“As for our response withheld, I wouldn’t say it has been withheld, although after all a special military operation is not just another warning, but a military operation. In this context, we are witnessing attempts to carry out terrorist attacks and to damage our civilian infrastructure. Indeed, we’ve been quite restrained in our response, but that won’t last forever. Recently, the Russian armed forces have dealt some serious blows in this region. Let’s call them warning shots. If the situation continues like this, our response will be more impactful”.

It is in this context of deteriorating security that the Chinese Global Times do his point “what if” — a reflection that could prove to be a harbinger of changes to come:

“Imagine if the international community didn’t have another force powerful enough to really step in, balance, protect and even reverse the situation in the direction of maintaining global peace and stability.”

This, it seems, is Putin’s view: NATO’s reaction in Ukraine has “gone ugly”. The escalation to a NATO war waged there, in an effort to preserve its unipolar ‘moment’, risks escalating into a wider war – even if the West may not be able to to lead it.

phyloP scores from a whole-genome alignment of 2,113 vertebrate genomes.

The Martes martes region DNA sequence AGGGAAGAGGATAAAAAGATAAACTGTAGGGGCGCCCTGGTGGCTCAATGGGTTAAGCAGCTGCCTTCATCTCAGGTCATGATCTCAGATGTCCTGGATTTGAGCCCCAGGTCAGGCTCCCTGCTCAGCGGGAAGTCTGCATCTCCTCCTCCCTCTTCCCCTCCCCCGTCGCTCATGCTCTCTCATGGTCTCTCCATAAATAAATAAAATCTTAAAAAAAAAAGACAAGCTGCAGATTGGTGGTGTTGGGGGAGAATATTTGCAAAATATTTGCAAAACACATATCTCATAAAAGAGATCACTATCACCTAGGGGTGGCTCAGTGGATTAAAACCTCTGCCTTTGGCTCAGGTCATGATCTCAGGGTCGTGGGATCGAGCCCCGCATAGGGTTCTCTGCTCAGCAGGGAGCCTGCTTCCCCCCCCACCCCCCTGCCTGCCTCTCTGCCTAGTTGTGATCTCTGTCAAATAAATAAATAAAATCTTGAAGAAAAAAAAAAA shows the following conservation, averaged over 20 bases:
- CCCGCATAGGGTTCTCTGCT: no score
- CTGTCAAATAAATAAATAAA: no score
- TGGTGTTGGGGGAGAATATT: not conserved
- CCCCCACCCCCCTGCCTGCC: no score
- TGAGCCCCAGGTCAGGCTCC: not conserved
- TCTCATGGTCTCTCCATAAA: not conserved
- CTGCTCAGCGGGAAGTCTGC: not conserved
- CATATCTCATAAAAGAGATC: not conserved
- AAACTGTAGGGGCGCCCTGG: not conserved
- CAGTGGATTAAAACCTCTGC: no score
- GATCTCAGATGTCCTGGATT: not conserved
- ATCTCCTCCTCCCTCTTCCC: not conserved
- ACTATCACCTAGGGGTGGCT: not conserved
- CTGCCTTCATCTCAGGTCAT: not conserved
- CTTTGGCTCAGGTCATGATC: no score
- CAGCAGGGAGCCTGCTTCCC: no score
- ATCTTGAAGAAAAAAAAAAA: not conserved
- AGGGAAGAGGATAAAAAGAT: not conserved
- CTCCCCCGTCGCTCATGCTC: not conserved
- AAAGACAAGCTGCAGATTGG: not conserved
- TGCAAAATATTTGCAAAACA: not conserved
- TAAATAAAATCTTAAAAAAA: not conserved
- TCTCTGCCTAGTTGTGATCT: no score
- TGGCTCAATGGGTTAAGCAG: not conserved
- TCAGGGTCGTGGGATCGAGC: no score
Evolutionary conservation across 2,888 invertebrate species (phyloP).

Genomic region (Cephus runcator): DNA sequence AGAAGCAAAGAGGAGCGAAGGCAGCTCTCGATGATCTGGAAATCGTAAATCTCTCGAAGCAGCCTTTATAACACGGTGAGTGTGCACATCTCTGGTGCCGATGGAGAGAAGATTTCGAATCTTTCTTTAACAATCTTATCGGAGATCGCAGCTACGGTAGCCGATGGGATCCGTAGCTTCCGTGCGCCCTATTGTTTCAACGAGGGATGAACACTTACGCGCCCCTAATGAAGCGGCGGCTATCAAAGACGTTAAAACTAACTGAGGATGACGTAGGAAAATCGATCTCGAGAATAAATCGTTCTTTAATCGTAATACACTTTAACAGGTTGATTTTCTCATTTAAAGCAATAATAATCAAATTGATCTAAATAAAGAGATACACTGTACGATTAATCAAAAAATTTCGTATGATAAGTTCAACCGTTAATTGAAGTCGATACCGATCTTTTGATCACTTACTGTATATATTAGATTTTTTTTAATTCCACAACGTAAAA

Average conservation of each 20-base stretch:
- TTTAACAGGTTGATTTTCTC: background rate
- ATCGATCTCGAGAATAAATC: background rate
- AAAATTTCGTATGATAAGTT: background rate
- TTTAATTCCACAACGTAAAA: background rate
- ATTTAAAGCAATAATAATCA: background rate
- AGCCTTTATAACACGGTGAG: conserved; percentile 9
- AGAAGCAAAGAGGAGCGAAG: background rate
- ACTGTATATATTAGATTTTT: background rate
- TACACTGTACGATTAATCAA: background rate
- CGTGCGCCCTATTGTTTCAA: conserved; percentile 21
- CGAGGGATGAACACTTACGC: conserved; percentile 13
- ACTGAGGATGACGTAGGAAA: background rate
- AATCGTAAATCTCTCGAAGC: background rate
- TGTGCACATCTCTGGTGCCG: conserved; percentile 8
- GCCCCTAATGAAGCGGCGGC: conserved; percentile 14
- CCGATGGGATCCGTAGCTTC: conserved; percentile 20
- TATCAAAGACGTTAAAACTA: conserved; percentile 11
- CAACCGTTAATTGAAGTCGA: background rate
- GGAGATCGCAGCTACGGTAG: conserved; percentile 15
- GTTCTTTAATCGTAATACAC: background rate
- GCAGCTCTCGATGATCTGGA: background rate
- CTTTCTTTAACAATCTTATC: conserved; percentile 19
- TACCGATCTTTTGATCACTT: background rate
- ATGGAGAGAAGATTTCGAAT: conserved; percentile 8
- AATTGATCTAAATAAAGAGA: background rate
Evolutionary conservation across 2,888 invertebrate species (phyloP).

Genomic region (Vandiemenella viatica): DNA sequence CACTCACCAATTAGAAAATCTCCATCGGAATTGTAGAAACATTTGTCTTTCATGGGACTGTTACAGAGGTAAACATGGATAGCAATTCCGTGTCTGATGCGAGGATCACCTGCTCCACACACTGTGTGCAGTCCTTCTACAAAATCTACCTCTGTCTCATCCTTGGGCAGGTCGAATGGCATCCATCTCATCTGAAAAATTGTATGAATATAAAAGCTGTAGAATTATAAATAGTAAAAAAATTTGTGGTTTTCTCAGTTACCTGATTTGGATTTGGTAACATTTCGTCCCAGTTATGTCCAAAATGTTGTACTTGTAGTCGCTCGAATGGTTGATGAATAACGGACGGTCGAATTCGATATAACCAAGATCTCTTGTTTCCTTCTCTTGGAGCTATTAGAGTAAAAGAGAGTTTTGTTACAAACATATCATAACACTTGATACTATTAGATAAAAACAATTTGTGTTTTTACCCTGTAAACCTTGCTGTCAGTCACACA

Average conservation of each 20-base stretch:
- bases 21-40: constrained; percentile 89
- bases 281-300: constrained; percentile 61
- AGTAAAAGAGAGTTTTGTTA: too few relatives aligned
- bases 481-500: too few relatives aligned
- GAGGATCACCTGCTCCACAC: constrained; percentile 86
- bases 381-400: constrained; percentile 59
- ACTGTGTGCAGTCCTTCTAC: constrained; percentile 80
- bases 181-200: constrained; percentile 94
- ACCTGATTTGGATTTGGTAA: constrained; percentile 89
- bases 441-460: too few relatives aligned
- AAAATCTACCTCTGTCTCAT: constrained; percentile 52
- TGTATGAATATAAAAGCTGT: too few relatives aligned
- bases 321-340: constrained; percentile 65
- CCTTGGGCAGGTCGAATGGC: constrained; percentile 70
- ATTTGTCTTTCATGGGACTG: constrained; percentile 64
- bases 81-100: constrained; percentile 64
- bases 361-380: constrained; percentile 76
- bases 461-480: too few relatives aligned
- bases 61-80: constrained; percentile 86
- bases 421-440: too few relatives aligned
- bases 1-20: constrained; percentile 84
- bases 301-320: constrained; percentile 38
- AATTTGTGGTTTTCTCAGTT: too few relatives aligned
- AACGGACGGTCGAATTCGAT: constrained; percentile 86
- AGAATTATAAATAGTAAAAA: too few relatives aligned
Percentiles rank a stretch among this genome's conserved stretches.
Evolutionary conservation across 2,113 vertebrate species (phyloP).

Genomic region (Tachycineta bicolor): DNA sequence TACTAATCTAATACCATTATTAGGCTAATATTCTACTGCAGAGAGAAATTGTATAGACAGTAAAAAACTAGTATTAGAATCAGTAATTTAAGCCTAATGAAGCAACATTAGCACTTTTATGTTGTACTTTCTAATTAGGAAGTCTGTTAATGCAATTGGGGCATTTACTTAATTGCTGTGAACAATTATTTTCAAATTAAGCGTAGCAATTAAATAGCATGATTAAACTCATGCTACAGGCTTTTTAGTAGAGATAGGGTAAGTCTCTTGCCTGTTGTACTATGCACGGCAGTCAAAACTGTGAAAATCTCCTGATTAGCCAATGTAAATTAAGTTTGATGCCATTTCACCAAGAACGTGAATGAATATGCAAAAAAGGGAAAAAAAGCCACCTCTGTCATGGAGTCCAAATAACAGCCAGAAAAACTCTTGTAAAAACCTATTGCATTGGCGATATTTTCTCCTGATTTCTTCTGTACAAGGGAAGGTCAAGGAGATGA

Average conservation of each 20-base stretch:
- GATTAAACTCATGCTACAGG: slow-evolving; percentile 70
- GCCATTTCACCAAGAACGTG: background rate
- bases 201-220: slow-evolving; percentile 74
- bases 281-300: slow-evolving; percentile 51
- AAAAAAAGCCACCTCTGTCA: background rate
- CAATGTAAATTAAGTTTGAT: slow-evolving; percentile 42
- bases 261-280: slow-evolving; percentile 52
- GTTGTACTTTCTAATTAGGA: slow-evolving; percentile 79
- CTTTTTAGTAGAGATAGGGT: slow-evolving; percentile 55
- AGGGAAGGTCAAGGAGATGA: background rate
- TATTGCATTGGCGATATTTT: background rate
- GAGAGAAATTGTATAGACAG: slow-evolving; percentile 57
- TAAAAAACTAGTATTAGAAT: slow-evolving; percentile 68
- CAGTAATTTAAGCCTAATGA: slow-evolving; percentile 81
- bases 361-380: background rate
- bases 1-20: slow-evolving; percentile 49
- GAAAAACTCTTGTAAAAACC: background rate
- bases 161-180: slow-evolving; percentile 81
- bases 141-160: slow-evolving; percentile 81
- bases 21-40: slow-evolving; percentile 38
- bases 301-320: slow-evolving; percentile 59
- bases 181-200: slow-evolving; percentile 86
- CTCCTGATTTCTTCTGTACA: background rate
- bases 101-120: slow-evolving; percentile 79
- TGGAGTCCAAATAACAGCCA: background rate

So we come to the second order of displacement of spatial geography that takes place in tandem. It too uses Ukraine as a pretext: to “save Ukraine” as a symbol of the “contemporary” values ​​that Europe imagines itself to represent, the European Union has politically subordinated itself to Washington. It placed its policy of autonomy and security in the hands of NATO. Europe is effectively now a complement, a province within American politics at large.

The Ukraine pretext also serves as fodder for a squad of clear-eyed European climate fanatics who see the energy crisis as an opportunity to impose the de-fossilization of Europe, via an imposed command economy – thus placing the European energy policy, also under Washington’s tutelage.

This latter position – embracing energy rationing – effectively allows the United States to fully assimilate Europe into the American economy. It is no coincidence that the euro and the dollar are trading at parity today. A euro, eurodollar and sovereign debt crisis is unfolding along with the energy and economic crisis; second, they impose such structural pressures on the Eurosystem, which could see its ultimate fracture

It is not so much about voluntary political decisions by member states to leave the eurozone (although that could happen), but about structural pressures giving no alternative – in the sense of pointing a “gun to the head”. Yes, there could be a smaller, tighter euro, with weaker states’ debt siphoned off to a “bad bank”, while good assets are sold for pennies. Basically call it the euro, if you will, but in the future it will actually be the dollar.